The state Supreme Court is weighing whether to hear Dean Phillips’ lawsuit over the decision to leave the Minnesota congressman off the Dem presidential primary ballot.

Phillips filed a petition for original action with the court on Friday, alleging the Wisconsin Elections Commission and the state Presidential Preference Selection Committee “abused their discretion” by refusing to place him on the April 2 Wisconsin ballot despite his request to be included.

State law gives the Presidential Preference Selection Committee the sole power to place candidates on the primary ballot for parties that received at least 10% of the vote in the most recent guv election. 

The statutes also call for the committee to determine which candidates are generally advocated or recognized by the news media. The suit cited Phillips’ poll numbers in national Dem primary surveys, as well as the less than 20% of the vote he received in the New Hampshire primary earlier this month, to argue he met the standard set in state law.

The committee, made up of Dem and GOP appointees, approved the lists of candidates submitted by the state party chairs during a Jan. 2 meeting without discussion. 

“Wisconsin voters subsidize the Wisconsin Democratic Party’s primary election, and they deserve a true primary, in which they are free to vote for the same nationally recognized candidates who are appearing on other states’ ballots,” Friday’s filing argues.

The Supreme Court has set a Wednesday deadline for the commission, the Presidential Preference Selection Committee and others to respond to Phillips’ suit.

The Election Commission said it was reviewing the suit and had no immediate comment. Spokespeople for the state Dem and Republican parties declined comment.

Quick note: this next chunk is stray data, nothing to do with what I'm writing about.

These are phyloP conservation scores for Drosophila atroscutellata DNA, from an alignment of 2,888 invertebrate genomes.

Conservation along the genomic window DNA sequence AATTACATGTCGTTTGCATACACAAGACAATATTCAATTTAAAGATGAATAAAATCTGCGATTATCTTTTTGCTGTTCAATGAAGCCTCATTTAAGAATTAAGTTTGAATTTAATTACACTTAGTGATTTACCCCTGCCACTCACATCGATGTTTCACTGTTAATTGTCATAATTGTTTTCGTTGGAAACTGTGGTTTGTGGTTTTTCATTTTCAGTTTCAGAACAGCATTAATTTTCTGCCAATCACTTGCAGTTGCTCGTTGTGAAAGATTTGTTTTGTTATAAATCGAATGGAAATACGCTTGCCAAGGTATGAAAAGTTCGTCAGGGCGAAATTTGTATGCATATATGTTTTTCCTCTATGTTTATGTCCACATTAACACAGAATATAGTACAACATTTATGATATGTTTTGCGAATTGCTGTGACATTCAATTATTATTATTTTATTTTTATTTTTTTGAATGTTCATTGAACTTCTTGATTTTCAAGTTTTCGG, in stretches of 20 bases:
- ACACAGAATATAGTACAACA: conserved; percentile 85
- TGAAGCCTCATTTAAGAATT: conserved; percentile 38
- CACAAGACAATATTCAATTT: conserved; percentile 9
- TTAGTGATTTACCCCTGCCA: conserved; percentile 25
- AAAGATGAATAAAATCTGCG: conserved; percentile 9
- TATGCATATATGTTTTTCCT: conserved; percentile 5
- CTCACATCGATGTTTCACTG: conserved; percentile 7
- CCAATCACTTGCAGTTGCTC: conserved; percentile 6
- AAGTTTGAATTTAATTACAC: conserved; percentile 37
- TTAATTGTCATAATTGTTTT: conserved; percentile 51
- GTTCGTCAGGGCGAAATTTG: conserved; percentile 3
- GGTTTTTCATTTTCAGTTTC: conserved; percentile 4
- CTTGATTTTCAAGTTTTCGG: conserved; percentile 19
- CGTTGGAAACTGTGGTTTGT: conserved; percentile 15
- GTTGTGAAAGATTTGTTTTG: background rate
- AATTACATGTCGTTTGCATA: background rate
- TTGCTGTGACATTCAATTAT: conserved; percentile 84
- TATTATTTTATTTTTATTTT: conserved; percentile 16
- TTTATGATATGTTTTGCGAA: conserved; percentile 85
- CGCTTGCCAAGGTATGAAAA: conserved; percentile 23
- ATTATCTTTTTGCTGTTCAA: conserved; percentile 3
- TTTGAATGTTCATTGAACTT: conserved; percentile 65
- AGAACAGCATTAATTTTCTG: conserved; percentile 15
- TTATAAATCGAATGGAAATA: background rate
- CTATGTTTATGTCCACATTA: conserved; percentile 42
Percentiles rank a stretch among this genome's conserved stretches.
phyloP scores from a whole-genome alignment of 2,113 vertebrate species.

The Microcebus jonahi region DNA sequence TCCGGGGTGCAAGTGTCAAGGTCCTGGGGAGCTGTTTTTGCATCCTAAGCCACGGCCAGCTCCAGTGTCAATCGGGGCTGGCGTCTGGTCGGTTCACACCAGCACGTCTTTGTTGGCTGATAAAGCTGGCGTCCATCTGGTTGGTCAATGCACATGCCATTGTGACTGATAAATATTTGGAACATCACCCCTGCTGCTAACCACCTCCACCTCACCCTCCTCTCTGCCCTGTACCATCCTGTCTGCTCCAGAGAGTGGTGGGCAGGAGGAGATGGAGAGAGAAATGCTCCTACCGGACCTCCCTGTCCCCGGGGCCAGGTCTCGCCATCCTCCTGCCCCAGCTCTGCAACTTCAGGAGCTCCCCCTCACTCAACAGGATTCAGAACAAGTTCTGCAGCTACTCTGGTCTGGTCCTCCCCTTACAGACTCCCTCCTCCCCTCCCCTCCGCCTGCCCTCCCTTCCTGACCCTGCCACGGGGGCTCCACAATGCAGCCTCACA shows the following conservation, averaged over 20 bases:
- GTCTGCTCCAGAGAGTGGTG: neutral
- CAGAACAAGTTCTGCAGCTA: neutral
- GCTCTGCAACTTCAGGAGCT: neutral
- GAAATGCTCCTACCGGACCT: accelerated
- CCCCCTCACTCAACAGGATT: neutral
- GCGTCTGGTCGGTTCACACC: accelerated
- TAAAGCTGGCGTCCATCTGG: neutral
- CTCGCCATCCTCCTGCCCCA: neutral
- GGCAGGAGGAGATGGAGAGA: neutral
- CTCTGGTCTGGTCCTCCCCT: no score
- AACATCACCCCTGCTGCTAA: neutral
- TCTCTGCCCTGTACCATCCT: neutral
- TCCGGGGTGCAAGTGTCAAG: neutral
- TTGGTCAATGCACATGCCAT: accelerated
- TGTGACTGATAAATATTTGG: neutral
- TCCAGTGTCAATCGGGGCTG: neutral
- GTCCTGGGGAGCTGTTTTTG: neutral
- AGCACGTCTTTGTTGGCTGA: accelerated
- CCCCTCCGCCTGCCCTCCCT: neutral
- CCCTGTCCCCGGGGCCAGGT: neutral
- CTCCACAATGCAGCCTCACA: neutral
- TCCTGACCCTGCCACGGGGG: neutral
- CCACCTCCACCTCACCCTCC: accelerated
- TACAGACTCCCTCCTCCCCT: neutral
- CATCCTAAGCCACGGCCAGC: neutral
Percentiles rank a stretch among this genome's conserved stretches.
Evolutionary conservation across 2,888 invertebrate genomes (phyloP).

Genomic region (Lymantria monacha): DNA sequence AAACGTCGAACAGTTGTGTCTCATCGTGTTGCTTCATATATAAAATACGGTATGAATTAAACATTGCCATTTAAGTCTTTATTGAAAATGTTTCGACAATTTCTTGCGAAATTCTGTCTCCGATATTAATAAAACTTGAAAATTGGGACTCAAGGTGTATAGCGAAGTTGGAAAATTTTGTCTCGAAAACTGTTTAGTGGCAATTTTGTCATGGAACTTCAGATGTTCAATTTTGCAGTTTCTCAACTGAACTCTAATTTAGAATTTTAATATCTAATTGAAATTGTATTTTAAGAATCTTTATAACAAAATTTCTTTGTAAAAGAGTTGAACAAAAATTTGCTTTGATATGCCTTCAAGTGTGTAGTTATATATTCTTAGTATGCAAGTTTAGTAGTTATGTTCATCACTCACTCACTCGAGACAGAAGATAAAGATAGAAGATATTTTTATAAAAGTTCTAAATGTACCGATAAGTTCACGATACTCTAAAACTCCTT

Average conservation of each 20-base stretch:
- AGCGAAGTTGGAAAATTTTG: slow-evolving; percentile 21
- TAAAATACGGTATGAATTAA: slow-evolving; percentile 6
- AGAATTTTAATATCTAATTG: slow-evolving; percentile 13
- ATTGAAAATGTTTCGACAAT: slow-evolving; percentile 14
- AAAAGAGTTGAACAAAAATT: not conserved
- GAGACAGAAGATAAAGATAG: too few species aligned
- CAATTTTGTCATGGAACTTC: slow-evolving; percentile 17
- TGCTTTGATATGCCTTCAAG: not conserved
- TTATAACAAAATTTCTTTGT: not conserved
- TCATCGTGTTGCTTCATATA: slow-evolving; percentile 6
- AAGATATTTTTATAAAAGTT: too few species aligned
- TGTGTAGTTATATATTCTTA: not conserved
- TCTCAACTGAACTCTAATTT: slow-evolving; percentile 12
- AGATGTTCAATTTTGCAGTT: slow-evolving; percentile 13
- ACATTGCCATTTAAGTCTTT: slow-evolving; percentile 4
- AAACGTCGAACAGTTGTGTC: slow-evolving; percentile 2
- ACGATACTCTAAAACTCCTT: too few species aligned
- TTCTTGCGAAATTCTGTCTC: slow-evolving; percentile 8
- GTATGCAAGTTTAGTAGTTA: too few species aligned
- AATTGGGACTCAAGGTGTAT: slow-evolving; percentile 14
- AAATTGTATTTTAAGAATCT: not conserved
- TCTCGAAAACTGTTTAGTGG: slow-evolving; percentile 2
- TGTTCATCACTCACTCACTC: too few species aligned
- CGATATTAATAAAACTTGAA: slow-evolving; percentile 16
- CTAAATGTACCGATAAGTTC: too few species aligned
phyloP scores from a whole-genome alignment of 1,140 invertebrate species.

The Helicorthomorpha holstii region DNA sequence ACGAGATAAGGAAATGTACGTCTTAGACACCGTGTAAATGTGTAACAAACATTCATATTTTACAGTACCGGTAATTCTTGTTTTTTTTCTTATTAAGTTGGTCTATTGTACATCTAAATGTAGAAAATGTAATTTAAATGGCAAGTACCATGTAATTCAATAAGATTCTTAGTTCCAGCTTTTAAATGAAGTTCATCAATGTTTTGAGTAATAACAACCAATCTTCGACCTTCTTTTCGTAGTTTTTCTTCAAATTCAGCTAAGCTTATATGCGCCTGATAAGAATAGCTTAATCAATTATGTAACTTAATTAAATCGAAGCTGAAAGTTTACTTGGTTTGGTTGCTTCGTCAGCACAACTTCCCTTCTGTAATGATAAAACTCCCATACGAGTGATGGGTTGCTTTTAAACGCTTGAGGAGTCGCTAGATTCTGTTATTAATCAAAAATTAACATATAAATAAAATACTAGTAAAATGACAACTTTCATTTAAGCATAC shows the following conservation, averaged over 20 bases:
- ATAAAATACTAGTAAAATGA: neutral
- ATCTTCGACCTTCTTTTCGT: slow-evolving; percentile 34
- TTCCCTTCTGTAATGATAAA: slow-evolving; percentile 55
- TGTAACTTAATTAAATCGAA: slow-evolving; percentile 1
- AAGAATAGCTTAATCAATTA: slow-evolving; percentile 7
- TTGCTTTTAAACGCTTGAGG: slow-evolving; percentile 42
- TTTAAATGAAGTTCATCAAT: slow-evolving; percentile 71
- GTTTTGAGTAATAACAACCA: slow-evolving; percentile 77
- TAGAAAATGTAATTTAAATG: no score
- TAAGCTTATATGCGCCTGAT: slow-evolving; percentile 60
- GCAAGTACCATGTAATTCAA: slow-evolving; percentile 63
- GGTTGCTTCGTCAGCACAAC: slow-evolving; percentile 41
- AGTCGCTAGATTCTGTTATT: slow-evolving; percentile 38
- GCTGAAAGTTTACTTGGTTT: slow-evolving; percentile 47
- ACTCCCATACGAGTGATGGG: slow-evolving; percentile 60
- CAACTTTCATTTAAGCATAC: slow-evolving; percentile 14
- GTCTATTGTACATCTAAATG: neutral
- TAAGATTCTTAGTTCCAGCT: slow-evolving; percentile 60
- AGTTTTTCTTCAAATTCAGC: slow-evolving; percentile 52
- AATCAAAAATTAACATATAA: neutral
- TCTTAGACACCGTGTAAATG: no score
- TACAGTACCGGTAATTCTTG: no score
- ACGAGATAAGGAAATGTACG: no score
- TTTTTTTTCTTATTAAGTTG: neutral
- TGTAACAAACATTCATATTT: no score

Friday’s filing urged the court to take original action in the suit no later than Feb. 9, saying a quick resolution is needed. According to the Elections Commission website, Feb. 14 is the deadline for county clerks to deliver presidential preference only ballots and supplies to municipal clerks. 

According to the petition, Phillips senior adviser Jeff Weaver contacted state Dem Chair Ben Wikler ahead of the committee meeting to request the congressman be included on the list of names for the primary ballot. But the party provided no assurance his name would be submitted for inclusion.

It argues state law imposes “a non-discretionary duty” on the committee to include anyone “whose candidacy is generally advocated or recognized in the national news media throughout the United States on the ballot.”

Four years ago, Republicans didn’t include former Massachusetts Gov. Bill Weld or former U.S. Rep. Joe Walsh, of Illinois, on the GOP ballot alongside Donald Trump, who was the incumbent at the time.

If the commission leaves candidates off the primary ballot, they have the option to collect at least 8,000 signatures from Wisconsinites with at least 1,000 and no more than 1,500 from qualified electors in each of the state’s eight congressional districts. The deadline to turn in those signatures is tomorrow.

According to an affidavit from Weaver, the campaign looked into hiring petition circulators and was told it would cost roughly $300,000 to collect the minimum of 8,000 signatures. 

Read the petition.

Read Weaver’s affidavit.

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